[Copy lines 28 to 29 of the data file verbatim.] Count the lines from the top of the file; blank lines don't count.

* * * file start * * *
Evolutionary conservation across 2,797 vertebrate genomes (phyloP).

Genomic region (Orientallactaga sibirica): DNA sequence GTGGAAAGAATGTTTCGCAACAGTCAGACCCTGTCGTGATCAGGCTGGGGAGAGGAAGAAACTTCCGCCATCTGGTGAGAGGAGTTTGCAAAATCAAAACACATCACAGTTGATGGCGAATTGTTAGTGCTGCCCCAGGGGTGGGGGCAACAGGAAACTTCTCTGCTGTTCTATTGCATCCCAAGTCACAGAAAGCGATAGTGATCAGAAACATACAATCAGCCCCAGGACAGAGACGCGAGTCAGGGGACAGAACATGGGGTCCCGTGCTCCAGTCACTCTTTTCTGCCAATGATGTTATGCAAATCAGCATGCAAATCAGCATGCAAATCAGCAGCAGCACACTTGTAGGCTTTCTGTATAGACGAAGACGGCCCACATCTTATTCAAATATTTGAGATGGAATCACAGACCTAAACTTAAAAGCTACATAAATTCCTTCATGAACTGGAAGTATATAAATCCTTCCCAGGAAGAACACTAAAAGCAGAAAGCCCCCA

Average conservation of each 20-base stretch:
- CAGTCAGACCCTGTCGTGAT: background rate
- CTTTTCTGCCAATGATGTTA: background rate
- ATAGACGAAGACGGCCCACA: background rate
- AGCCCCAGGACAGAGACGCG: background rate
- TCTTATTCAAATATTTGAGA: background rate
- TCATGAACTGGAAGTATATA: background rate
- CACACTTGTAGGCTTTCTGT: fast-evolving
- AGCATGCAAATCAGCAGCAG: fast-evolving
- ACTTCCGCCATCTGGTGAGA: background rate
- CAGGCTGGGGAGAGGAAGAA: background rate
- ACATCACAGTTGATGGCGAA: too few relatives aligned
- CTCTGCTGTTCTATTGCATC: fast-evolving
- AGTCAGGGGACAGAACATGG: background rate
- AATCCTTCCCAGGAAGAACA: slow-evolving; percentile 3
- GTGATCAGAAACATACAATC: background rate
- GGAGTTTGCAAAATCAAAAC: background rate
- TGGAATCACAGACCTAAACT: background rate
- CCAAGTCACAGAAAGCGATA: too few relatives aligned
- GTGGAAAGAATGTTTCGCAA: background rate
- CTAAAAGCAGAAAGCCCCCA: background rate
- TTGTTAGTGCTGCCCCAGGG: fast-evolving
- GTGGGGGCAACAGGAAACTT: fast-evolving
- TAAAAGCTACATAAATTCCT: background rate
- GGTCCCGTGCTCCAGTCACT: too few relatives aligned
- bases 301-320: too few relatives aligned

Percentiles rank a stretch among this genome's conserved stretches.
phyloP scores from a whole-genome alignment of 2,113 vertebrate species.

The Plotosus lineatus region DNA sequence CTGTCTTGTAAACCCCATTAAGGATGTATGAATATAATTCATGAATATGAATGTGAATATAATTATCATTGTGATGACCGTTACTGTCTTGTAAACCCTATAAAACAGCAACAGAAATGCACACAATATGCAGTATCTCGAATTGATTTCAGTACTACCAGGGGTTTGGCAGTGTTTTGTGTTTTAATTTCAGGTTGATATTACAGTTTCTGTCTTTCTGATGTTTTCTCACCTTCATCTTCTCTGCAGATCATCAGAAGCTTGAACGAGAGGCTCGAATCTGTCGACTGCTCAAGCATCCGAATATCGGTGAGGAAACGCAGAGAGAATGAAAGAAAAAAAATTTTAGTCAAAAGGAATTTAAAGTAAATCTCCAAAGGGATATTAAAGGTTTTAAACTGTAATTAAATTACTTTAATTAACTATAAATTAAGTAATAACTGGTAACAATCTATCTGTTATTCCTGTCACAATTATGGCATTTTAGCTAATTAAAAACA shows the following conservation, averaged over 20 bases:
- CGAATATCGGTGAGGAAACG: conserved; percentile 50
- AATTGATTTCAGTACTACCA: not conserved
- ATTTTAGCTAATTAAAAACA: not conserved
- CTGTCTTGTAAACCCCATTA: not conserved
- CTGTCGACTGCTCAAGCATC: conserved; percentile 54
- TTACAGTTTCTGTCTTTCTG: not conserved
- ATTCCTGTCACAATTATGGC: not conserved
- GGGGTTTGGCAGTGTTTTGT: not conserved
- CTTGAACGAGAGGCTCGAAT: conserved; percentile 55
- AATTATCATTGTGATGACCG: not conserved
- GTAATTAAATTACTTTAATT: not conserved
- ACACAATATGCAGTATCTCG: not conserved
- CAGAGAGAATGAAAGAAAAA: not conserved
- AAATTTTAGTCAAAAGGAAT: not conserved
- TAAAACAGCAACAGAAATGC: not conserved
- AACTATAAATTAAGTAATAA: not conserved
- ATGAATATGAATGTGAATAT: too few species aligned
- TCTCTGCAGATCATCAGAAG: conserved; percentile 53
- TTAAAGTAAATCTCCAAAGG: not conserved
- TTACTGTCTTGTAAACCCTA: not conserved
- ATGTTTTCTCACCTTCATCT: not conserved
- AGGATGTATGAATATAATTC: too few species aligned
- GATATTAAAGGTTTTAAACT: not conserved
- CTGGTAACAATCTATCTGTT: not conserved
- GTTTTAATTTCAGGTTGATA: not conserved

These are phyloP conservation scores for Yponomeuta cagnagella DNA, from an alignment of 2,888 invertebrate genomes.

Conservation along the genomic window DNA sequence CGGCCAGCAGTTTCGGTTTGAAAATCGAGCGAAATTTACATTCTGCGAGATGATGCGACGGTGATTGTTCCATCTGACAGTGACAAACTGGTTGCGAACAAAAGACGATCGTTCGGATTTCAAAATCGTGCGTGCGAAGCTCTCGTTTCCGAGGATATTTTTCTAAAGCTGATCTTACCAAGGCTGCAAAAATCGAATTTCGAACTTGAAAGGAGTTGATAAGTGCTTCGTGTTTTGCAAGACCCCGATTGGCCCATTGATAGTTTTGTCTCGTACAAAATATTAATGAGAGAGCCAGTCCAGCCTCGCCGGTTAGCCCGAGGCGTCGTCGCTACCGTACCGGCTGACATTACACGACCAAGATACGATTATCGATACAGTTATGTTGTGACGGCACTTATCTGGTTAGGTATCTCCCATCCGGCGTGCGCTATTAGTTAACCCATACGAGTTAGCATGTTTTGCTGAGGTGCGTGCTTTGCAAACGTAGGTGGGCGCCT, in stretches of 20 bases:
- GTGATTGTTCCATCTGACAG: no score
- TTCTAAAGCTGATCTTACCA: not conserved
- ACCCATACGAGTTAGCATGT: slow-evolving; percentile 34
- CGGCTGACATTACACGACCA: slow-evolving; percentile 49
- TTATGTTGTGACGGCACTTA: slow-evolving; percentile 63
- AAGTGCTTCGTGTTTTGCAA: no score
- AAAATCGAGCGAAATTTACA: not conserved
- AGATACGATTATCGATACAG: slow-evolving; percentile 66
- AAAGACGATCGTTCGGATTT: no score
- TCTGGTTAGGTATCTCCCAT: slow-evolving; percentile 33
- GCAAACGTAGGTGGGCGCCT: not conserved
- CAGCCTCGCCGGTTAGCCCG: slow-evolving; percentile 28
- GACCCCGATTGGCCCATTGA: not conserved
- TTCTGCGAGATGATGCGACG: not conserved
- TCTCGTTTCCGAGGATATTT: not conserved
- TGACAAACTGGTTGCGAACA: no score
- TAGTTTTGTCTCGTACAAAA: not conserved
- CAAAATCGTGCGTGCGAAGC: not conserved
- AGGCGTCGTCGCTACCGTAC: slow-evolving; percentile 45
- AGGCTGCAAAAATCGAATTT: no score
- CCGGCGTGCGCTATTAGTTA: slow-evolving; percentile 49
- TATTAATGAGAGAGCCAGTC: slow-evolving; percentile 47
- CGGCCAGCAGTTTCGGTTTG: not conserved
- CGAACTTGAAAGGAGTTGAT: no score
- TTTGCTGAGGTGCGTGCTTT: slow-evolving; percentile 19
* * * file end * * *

- bases 301-320: too few relatives aligned

Percentiles rank a stretch among this genome's conserved stretches.